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The silliness of smarter-than-you machines

SkyNETAhh, the silliness of people.

John Kelly, Head of IBM research, said according to the Economist: “We are at a moment where computers and computer technology now have approached humans“. The moment of singularity is near, and the next president/prime minister will be SkyNET. Blah blah blah . . .

Apart from making great headlines, the debate is just plain silliness.

Think about it for a moment.

Computers have surpassed human abilities for decades – initially in calculus, then in memory (as in remembering stuff), and later in chess and now Jeopardy. But the fundamental principle of computers haven’t changed – they are precision calculators working increasingly fast. Nothing more, nothing less – so to compare it with our brain is just silly. For example, research has shown how the relative small brain of a bumble bee is able to solve the ‘travelling salesman problem‘ – i.e., find the shortest route for a given set of destinations – an impossible task for a computer.

The experts make claims based on contests with humans where the computer is specially designed to perform that task, and that task only (Watson can’t even play chess to same degree as DeepBlue). Secondly, the selected contests only measured the performance of the conscious mind – ignoring the remaining brain activities supporting our senses, keeping our body working (organs, immune system etc), feeling emotions and laughing at jokes during the contest. Our intelligence is the sum of our brain and nervous system – and extraordinary complex system consuming roughly 25% of the body’s (sugar) energy and 20% of the oxygen. Our brain ‘grows’ and constantly adapts in response to the tasks we are trying to do or master – i.e., our brain is an expert in environmental adaptation, not calculus.

The computer is doing none of that.

A computer is an expert in precision calculations, and as a result, computers play chess or Jeopardy in a completely different way to the way a human plays. A contest between the two is similar to a race between a standard, small, propeller airplane (brain) and a Bugatti Veyron (computer) – as done by the TopGear guys. And yes, the car did win, but only because of the German autobahn – another race between, say, Nice and Bethlehem would probably have worked out in favour of the plane, because the car is a specialist at going really fast on straight, well maintained, well protected roads.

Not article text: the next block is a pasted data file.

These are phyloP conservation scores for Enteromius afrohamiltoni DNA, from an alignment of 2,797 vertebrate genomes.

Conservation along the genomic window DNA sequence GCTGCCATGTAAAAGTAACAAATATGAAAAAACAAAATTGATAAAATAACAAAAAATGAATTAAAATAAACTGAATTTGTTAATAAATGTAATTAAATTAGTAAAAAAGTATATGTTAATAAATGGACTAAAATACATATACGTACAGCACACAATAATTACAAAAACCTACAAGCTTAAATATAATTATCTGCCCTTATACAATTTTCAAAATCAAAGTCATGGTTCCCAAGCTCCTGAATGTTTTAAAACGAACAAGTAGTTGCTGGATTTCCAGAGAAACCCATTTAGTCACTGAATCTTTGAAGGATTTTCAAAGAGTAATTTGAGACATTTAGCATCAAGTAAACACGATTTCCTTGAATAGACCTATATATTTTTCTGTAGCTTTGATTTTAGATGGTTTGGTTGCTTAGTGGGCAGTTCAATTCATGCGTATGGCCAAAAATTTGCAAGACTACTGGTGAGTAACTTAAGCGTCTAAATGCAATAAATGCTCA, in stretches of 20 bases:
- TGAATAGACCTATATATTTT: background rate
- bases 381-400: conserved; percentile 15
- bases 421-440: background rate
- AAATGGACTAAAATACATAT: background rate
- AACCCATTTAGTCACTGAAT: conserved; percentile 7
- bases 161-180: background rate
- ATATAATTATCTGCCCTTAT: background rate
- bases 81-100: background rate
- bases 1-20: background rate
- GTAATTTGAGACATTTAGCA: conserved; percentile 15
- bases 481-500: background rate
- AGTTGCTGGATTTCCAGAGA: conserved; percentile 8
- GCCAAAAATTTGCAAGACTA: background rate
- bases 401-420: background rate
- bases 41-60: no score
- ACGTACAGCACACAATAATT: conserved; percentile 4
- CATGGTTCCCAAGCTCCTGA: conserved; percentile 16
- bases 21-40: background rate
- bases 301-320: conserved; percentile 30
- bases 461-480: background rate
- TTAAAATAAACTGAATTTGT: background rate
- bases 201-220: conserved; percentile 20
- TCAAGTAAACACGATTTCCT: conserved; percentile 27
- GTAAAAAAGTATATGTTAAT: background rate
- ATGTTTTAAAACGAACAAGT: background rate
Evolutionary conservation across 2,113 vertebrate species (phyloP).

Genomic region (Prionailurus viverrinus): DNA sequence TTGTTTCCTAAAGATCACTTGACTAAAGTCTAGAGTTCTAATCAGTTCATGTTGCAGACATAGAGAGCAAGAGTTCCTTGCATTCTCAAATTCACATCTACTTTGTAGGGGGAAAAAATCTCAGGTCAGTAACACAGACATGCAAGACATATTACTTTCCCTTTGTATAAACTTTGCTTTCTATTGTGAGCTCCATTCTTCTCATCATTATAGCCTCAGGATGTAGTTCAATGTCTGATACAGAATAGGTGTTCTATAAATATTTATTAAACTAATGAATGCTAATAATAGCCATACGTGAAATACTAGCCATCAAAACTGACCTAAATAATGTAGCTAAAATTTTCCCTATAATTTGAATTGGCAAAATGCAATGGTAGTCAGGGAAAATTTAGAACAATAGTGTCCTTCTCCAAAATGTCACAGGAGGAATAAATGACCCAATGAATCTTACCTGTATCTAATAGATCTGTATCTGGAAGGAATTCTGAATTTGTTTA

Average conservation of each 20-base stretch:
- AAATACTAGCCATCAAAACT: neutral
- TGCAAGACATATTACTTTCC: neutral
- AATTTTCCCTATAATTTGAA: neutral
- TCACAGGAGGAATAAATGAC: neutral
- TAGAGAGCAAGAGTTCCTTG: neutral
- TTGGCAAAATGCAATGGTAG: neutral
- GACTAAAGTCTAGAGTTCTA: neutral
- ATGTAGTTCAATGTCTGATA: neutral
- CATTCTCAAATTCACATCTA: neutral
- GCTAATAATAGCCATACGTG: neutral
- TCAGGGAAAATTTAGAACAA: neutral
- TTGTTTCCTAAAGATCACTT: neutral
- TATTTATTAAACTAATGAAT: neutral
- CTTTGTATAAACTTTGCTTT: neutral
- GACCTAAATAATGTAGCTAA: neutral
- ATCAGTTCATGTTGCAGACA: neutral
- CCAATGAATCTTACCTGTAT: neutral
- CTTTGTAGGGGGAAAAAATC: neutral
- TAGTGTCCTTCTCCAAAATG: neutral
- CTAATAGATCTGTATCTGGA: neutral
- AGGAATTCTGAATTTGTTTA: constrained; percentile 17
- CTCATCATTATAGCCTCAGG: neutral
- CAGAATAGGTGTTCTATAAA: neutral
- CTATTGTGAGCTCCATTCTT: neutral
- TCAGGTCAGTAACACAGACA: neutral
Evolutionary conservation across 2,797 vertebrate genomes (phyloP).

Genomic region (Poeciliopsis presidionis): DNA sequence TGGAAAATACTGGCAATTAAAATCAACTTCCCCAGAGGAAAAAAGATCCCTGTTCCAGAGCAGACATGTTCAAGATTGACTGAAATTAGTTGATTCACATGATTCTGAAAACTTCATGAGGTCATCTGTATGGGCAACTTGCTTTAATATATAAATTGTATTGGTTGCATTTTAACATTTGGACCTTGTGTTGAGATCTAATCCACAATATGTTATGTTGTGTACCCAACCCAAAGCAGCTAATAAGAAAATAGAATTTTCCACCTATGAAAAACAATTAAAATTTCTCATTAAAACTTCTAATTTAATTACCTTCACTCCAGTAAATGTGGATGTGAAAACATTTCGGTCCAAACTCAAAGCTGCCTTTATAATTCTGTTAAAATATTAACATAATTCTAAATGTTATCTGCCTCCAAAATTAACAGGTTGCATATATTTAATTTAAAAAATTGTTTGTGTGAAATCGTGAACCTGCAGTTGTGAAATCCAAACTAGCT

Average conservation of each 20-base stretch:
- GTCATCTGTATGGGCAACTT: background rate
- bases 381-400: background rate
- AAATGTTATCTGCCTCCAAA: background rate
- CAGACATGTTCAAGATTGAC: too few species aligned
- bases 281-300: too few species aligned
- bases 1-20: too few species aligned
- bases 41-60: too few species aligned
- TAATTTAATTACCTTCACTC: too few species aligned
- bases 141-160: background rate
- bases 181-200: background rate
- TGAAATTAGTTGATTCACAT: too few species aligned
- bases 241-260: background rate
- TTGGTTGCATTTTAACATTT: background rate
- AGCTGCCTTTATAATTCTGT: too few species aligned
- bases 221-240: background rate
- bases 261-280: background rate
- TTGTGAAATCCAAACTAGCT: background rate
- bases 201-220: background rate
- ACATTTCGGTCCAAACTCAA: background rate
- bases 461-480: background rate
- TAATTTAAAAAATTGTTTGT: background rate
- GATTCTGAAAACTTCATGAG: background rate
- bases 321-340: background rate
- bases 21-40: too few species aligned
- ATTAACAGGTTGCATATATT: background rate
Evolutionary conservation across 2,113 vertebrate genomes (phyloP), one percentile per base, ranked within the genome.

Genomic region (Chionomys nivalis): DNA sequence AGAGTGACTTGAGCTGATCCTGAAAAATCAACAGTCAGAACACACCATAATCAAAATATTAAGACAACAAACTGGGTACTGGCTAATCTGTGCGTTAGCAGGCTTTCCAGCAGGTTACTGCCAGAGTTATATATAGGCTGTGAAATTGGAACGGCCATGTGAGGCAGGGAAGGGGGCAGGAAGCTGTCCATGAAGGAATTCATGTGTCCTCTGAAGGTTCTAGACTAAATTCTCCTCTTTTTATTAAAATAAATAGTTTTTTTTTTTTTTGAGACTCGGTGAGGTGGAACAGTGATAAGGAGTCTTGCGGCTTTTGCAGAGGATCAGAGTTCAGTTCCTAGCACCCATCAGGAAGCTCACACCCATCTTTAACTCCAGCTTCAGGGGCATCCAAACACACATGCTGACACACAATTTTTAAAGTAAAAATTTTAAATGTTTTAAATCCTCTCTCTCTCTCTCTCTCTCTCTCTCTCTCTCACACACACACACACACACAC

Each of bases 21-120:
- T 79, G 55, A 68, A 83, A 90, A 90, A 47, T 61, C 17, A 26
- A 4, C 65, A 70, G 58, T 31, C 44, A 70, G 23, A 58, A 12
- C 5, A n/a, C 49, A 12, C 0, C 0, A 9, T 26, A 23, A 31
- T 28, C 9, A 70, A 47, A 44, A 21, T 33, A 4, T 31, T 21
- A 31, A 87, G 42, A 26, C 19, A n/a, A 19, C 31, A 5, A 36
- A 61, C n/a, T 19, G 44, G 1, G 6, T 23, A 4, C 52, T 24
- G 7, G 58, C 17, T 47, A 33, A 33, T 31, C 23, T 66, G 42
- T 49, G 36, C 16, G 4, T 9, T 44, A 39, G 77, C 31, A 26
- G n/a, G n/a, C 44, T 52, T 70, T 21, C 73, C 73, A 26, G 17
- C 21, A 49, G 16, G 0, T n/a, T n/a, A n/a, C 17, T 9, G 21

We invented computers, because our brains are not good at performing large amounts of precision calculations. Computers are here to make our lives better, easier, and simpler (although not always successful) – they are scary the same way insects are scary when supersized in old Hollywood movies.

For people to design (or create in a God like fashion) another self-aware intelligence would require a deep understanding of what makes us ‘conscience’ (which I am yet to see any evidence off) while simultaneously performing all the tasks that we humans perform without conscience thought (see, hear, feel, emotion, being social, digestion, heal, adapt etc). If we ever do reach singularity then, I suspect that, we will be designing that computer using a technology dramatically different to our current computer/software technology….

Further reading: Artificial intelligence: Smarter-than-you machines | The Economist.

Filed under: complex systems, technology

About the Author

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Dad, husband, software architect, blogger, and more... I am a software architect by trade (but not one with a coding focus).. I try to apply the "keep it simple" principle to all aspects of my life. But as I have found, it is KIS and not KISS, because there is nothing simple or stupid about keeping it simple - the second law of thermodynamics really does apply to you as an 'isolated system' :)

6 Comments

  1. Paul Rusk

    Agreed.

    Last I heard the best inference engines aren’t as capable as a typical 12th grader.

    Since humans decide in the right brain, indeed I think an entirely new computer design would be needed.

  2. MT

    Re: Travelling Salesman Problem

    The Concorde TSP solver has been used to find provably optimal tours for TSP problems as large as 85900 points, running on relative clusters of commodity (1990’s) hardware. I think you’re slightly overestimating the abilities of bees. Instances of the problem that are solvable by bees are generally solvable by brute force algorithms in exponentially less time than the bees take. What is interesting in the bee article is that the bees are able to do it at all.

    But yes, the whole singularity idea is pretty silly – it’s like saying that when motor cars reached the point of being able to run at 80 km per hour, cheetahs became obsolete. It’s a handy shibboleth in AI debates for isolating the people who have literally no idea what they are talking about.

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